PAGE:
Canadians want to make purchases that have a positive impact on people and the planet, but navigating the various human rights risks of our everyday purchases is no easy task. World Vision Canada estimates that in 2021 there were nearly 100 goods imported to Canada from over 50 countries that are at risk of being produced by child and forced labour. Most are household items including electronics, clothing, and groceries.

Right now, companies are not required to be transparent about their supply chain practices, meet common standards, or prevent human rights abuses throughout their supply chains.

Here’s what you need to know about child labour, and why World Vision Canada has been advocating for supply chain legislation like Bill S-211, set for final debates in March 2023.

Story Child labour: facts and how to help
What is child labour and what is Canada doing about it? Get the facts on what causes child labour, the global supply chain and what you can do to help stop it.

Resources Opinion – It’s time to pass Bill S-211
Bill S-211 would require companies and federal departments and agencies to be transparent about the human rights risks in their supply chains and what efforts they are undertaking to avoid them.

Report Supply Chain Risk Report 2023

Canada’s Growing Child & Forced Labour Problem

Story The Good Holiday Shopping Guide
Holiday shopping can be more enjoyable when you buy from brands that support fair labour practices. Check out products certified by Fairtrade Canada.

Story The Good Grocery List
Doing good in your every day: get your grocery list to make the world a better place

In the News Fair trade: what you need to know
The products we buy are sourced all over the world. Without fair trade, we could be contributing to the exploitation of workers – including children. Learn more.

Story Good fashion guide: your source for ethical clothing choices
From farm to factory to your closet: how to help fight child labour in the fashion industry.

Story Good Makeup Guide
Look good, feel good: 4 makeup companies doing their part to help keep children safe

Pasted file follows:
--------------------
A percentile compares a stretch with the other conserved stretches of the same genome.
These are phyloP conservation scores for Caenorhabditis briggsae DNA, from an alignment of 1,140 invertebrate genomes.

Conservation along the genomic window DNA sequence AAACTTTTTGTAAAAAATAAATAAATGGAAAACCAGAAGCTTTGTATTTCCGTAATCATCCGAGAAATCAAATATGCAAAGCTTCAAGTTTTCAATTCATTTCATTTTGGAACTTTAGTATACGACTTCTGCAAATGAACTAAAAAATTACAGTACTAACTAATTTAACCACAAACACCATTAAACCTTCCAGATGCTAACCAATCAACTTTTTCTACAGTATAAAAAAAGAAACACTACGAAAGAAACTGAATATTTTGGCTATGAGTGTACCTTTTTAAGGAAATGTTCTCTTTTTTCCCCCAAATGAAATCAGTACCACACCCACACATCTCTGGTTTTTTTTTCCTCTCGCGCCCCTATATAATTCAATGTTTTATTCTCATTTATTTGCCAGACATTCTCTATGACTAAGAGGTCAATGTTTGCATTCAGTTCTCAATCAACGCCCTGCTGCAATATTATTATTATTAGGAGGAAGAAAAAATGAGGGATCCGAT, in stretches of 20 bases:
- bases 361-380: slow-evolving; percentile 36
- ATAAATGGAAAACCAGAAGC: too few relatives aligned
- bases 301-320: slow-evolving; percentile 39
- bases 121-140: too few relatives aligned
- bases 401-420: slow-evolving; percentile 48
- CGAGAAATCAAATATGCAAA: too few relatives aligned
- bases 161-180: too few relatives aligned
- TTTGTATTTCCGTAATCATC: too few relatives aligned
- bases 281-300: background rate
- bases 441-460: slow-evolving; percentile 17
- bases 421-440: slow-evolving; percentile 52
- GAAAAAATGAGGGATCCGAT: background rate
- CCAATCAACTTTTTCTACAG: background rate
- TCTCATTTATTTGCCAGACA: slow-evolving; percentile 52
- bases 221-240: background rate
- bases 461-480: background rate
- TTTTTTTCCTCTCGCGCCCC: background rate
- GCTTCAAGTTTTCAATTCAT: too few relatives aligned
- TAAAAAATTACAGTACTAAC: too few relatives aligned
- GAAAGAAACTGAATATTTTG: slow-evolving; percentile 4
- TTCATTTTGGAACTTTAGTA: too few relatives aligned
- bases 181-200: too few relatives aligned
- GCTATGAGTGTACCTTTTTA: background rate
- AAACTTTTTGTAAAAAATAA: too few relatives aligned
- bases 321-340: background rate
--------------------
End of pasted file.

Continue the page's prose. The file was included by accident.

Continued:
Report Hidden Cost of Beauty: The Risk of Child Labour in Canadian Cosmetics
That ‘glow’ in your makeup is likely mica—a mineral linked to child labour.

Story Mica mining: a family legacy
The story of a family hand-picking mica.

Resources Child labour products in your house - virtual tour
From coffee to linens to toys, Canadians unknowingly bring products into their homes every day that are made by children. Come inside the average Canadian home to see for yourself how child labour infiltrates our everyday lives.

Story A guide to ethical consumerism
How your purchasing power can help end the worst forms of child labour.

Report Canada’s Child & Forced Labour Problem
Find out why this issue is a lot closer to Canada than we’d like to think.

Infographic Child labour 101
Here’s a rundown of everything you need to know about child labour.

Resources Fair Trade Chocolate Guide
Chocolate is just one of many products consumed by Canadians that is at a high risk of being connected to child labour. By choosing to buy certified fair trade chocolate, you can use your purchasing power to help protect children from dirty, dangerous and degrading jobs.

Resources Fair Trade Tea Guide
Looking for brands that grow tea in an ethical and sustainable manner? Read about these fair trade tea companies and feel good about your purchase.

Story Five lives I can’t imagine for my son: coffee worker
A day in the life of an 8-year-old in Guatemala.

Story Five lives I can’t imagine for my son: seafood diver
A day in the life of a 14-year-old in Honduras.

Story Five lives I can’t imagine for my son: shoemaker
A day in the life of a 13-year-old in India.

Story Five lives I can’t imagine for my son: trafficking victim
Meet two children lured away from their families in Southeast Asia.

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